The FDA now estimates that at least 96 percent of children aged 2-5 years are being exposed to at least four artificial colors in food products – FD&C Red 40, Yellow 5, Yellow 6 and Blue 1.
What that means is that the great majority of America’s kids –especially those of preschool and kindergarten age — are now being fed foods that are tainted by virtue of being painted.
Perhaps you never thought of the use of synthetic food dyes in quite that way. But to “taint” can be defined as “to modify by or as by a trace of something offensive or deleterious.” In other words, to add a very small amount of a substance that can be harmful or “injurious to health.”
And that’s how many experts now view the artificial hues that are used to “pretty up” so many processed foods by making these nutrient-deficient products appear more colorful.
In fact, one of their primary concerns about these additives is how they may be affecting children – a worry supported by research. A few years ago, studies were performed at Yale University’s Department of Pediatric Neurology to determine the effects of five common synthetic food dyes on baby rats. Only unlike experiments that have used excessive amounts of substances in question, these used the equivalent of the “real world” exposures our kids have to these dyes. And the results were alarming – the rats became hyperactive and showed diminished learning ability.
Nor is this an effect that has been confined to lab rats. Not long ago, a British study, published in the medical journal The Lancet, which found that artificial food dyes increased hyperactivity in children, prompted the American Academy of Pediatricians to acknowledge a link between their consumption and Attention Deficit Hyperactivity Disorder (ADHD) and to recommend parents try removing them from the diet of a child who suffers from the condition.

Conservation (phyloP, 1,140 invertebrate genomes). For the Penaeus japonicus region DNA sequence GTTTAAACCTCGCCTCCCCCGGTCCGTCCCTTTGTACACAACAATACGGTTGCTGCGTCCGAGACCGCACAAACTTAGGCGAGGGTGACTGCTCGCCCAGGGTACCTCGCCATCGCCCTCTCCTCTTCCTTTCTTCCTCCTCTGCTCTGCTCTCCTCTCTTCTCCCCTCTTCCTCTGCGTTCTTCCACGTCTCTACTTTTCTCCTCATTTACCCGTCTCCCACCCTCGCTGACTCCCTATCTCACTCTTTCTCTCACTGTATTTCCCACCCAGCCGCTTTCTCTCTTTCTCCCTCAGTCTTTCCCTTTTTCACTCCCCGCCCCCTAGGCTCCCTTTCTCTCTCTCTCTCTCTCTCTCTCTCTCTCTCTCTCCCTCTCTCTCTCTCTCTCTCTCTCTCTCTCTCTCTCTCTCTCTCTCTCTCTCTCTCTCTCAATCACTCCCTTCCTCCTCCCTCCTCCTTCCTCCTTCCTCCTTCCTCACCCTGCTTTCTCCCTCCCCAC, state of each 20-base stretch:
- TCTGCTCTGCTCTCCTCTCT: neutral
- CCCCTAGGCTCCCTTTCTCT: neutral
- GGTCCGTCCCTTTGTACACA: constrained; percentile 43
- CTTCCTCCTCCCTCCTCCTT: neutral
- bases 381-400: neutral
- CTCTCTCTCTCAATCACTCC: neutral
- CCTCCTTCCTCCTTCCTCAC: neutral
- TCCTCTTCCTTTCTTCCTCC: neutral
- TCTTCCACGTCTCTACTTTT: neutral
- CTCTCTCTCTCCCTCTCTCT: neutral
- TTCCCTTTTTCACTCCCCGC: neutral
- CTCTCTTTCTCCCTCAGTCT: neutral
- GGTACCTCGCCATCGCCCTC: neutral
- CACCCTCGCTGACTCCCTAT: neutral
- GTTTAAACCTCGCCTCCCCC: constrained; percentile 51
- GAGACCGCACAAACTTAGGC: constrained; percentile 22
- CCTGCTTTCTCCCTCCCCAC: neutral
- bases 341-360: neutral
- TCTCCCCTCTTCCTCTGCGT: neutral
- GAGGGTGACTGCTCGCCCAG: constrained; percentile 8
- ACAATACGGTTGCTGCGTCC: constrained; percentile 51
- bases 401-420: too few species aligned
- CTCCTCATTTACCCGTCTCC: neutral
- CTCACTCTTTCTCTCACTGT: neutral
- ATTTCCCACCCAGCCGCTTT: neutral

In other words, the road to Ritalin could well be paved with all those FD&C’s you see listed among the ingredients of today’s processed food products.
Fake colors versus true hues
But hyperactivity isn’t the only health problem that these fake hues are associated with. Red dye No. 40, a petroleum derivative and the most commonly used artificial color, has been known to cause allergic reactions such as hives and swelling around the mouth, and is a suspected carcinogen. Yellow No. 5 (tartrazine) has been linked to chromosomal damage and may cause allergic reactions and migraines. Yellow No. 6 (sunset yellow), currently banned in Norway and Sweden, can cause gastrointestinal distress, swelling of the skin, nettle rash and migraines, and may also be carcinogenic. And Blue No. 1, or “brilliant blue,” which has been banned in France and Finland, may trigger asthma, low blood pressure, hives and other allergic reactions. (It also caused serious complications and death in hospital patients when used in feeding tube solutions several years ago.)
The irony is that the “true colors” of foods – those that nature intended — not only make them look more appealing, but actually show that they’re rich in certain vital nutrients.
The red in a tomato, for example, indicates the presence of lycopene – a powerful antioxidant also found in red-tinged commodities like watermelon, sweet red peppers and pink grapefruit, which helps ward off heart disease and also is believed to lower the risk of prostate and breast cancer. The yellow color of veggies and fruits such as squash, pineapple and bananas is due to carotenoids and bioflavonoids, which also provides strong antioxidant properties that benefit your heart, vision, digestive and immune systems, and also are a great source of vitamin C. And the substances that give foods like blueberries, blackberries, pomegranates, plums and eggplant their ‘true blue hue’ help prevent both heart disease and cancer.
Given the many health benefits of the variety of vivid colors Mother Nature has imparted to our foods, the idea of buying foods disguised with unhealthy, counterfeit colors – in other words, that have been both painted and tainted –should be enough to make every consumer who’s not between the ages of two and five cringe.
– See more at: http://foodidentitytheft.com/are-todays-painted-tainted-foods-putting-kids-on-the-road-to-ritalin/#sthash.2GxzkqFa.dpuf